Very Nice is a short novel with many characters, all of whom get to be the centers of their own chapters. And the novel has a broad reach, from dissatisfaction in an affluent commuter town, to the misogynistic reaches of New York finance, to the inner workings of publishing and academia. So it shouldn't work. The characters should be one-dimensional. And yet, Marcy Dermansky manages to pull it all off. There are a ton of characters, all of them behaving in the most outrageous of ways, yet they all feel very human. Zahid may be sleeping with the mother of the student he once slept with, and to be angling very hard to become her kept man, but somehow I couldn't not be pleased when his writing was going well. Dermansky has a talent for connecting her characters to the reader very quickly, regardless of what kind of self-destructive behavior they are engaged in or how selfish they are and here that talent is able to take a large collection of characters, all behaving badly, in a wide variety of situations, and make a cohesive novel out of it. I do prefer it the intense experience she creates when keeping her writing tightly focused on a single character (The Red Car is a fantastic book) but with Very Nice, Dermansky set her difficulty rating much higher and landed every jump.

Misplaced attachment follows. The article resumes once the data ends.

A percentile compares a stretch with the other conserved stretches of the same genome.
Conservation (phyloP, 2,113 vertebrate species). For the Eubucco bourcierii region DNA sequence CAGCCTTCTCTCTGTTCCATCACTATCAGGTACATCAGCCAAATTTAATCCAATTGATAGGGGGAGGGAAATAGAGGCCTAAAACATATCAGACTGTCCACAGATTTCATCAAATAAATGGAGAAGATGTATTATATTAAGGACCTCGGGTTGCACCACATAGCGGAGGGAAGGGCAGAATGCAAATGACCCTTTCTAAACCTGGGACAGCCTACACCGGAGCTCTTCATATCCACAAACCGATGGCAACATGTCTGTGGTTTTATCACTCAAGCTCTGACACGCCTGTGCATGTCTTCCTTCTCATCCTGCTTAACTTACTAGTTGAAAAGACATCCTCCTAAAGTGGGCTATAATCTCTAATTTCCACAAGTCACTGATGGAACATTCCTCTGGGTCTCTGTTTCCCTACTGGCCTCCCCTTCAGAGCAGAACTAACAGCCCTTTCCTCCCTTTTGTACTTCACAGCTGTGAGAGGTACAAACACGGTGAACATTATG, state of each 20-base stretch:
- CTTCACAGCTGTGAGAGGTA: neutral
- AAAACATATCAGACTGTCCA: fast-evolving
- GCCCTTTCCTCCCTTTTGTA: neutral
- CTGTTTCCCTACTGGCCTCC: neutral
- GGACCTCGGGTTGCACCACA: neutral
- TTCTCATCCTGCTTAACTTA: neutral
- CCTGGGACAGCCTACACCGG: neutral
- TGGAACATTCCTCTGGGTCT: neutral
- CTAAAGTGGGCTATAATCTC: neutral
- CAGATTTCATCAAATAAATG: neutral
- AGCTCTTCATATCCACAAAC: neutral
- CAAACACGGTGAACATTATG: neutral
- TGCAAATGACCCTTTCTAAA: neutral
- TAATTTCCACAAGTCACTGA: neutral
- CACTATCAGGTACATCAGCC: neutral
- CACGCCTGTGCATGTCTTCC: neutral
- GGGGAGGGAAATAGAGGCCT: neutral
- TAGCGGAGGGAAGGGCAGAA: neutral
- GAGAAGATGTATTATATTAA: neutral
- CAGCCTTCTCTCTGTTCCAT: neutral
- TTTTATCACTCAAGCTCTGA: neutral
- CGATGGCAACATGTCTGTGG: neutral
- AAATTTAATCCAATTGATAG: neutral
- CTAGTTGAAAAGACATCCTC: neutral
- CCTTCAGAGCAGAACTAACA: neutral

>20 RidgewayGirl: Happy new thread! Thanks for sharing the article. My rule of thumb is at least four print books of varying sizes and genres, plus a few audios, plus a few public-domain ebooks, plus magazines on my iPad.
For visits to my parents, I've managed to knock it down to one print book, max, for the trip down, so that I can raid their bookshelves while I'm visiting.
I do also take a few books with me and don't rely on my e-reader. Luckily, the place we go in Mexico has a take-one/leave-one shelf of books and in the US, I can usually find a used book store or can check out a local library for their FOL sale shelf. We're going to Fla for a longer time next year and going from there directly to Mexico, so I'm already trying to decide what I should take for physical books which I prefer, actually. That's why I still have books that have been hanging around for years unread on my e-reader.